Sustainable Seafood | Marine@Ugent

Sustainable Seafood

Aquaculture is one of the fastest growing food production sectors globally. However, the development of this sector, together with fisheries, is often questioned as to their sustainability. Ghent University is a world leader in sustainable aquaculture research, such as hatchery technology, extractive aquaculture using e.g. seaweed and mollusks, strategies to tackle diseases and stress, as well as new sustainable technologies for integrated aquaculture in offshore windfarms.

The growth of the world population will lead to a large increase in global demand for food. We, therefore, face the challenge to increase food production in the context of a growing number of climate-related risks, competition, resource scarcity and the need to conserve the world's ecosystems.

Currently, fish accounts for about 15.7% of the animal protein daily consumed globally and fisheries has been and still is a major supplier of these proteins. Yet, the UN Food and Agriculture Organisation (FAO) has estimated that aquaculture already ensures half of aquatic protein supply and that by 2030 it will reach 65%. This makes aquaculture one of the fastest-growing animal food production sectors.

Changes in the marine ecosystems as a result of climate change, ocean acidification and increased human activities can result in the further decline of fish stocks and overall modify the marine environment. It is now commonly accepted that fisheries should be managed based on the ecosystem approach. Ghent University research on marine ecosystem structure and functioning can hence contribute strongly to this ecosystem approach, supporting sustainable fisheries.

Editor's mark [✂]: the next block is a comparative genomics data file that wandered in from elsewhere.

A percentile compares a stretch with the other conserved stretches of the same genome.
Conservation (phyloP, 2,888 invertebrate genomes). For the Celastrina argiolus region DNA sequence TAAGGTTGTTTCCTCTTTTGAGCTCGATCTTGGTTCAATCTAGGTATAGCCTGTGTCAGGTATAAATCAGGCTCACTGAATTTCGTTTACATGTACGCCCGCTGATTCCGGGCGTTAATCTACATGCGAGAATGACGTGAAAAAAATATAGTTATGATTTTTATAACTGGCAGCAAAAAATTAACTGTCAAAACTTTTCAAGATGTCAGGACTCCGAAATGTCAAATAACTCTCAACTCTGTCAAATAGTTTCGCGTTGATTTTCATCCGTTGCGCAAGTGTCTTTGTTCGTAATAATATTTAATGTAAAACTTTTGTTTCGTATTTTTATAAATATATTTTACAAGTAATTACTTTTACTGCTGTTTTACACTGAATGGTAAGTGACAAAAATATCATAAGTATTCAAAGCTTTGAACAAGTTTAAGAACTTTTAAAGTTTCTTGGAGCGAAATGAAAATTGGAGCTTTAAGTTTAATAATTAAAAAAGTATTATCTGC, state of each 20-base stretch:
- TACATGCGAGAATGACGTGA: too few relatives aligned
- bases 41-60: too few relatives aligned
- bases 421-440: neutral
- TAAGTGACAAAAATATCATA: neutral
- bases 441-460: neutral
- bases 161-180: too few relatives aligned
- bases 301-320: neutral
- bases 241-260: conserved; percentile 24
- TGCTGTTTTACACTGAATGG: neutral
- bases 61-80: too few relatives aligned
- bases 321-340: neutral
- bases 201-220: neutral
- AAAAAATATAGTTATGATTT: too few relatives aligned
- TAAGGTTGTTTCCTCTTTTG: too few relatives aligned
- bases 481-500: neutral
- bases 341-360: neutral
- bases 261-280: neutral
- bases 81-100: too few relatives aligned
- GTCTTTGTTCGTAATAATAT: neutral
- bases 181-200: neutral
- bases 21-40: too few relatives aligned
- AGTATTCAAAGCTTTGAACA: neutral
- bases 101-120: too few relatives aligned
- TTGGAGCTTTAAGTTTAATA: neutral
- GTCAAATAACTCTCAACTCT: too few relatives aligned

Aquaculture has the potential to grow, yet it will have to solve the issue of the origin of its resources: which sources of protein and fat can support the growing aquaculture industry? On which species should the aquaculture industry focus to maximise resource efficiency? How can we solve growing disease problems as the industry intensifies? These and other issues will need to be addressed to sustain aquaculture at a global level but also to provide fresh and trustworthy products to local markets. A sustainable aquaculture can support coastal communities, diversifying their activities while alleviating fishing pressure.

Aquaculture can probably grow further by operating low in the food chain, by focussing e.g. on filter feeders in the marine environment, or at least adhere a multi-trophic approach, or through application of closed systems on land. However, even such an industry is not without its challenges. More information is needed on its impact, including its long-term ecological and social sustainability. It might also have to operate in areas designated to multiple use (e.g. wind turbine parks) or areas where necessary resources are easily available (e.g. residual heat).


We provide knowledge and expertise on topics like:

  • Circular Economy
  •  Aquaculture
  • Life cycle control
  • Histology
  • Morphology
  • Veterinary science
  • Nutrition
  • Diseases
  • Ecology, like stress ecology and food web ecology
  • Biochemical profiling of marine organisms
  • Feed
  • Packaging
  • Recycling


©picture: BIM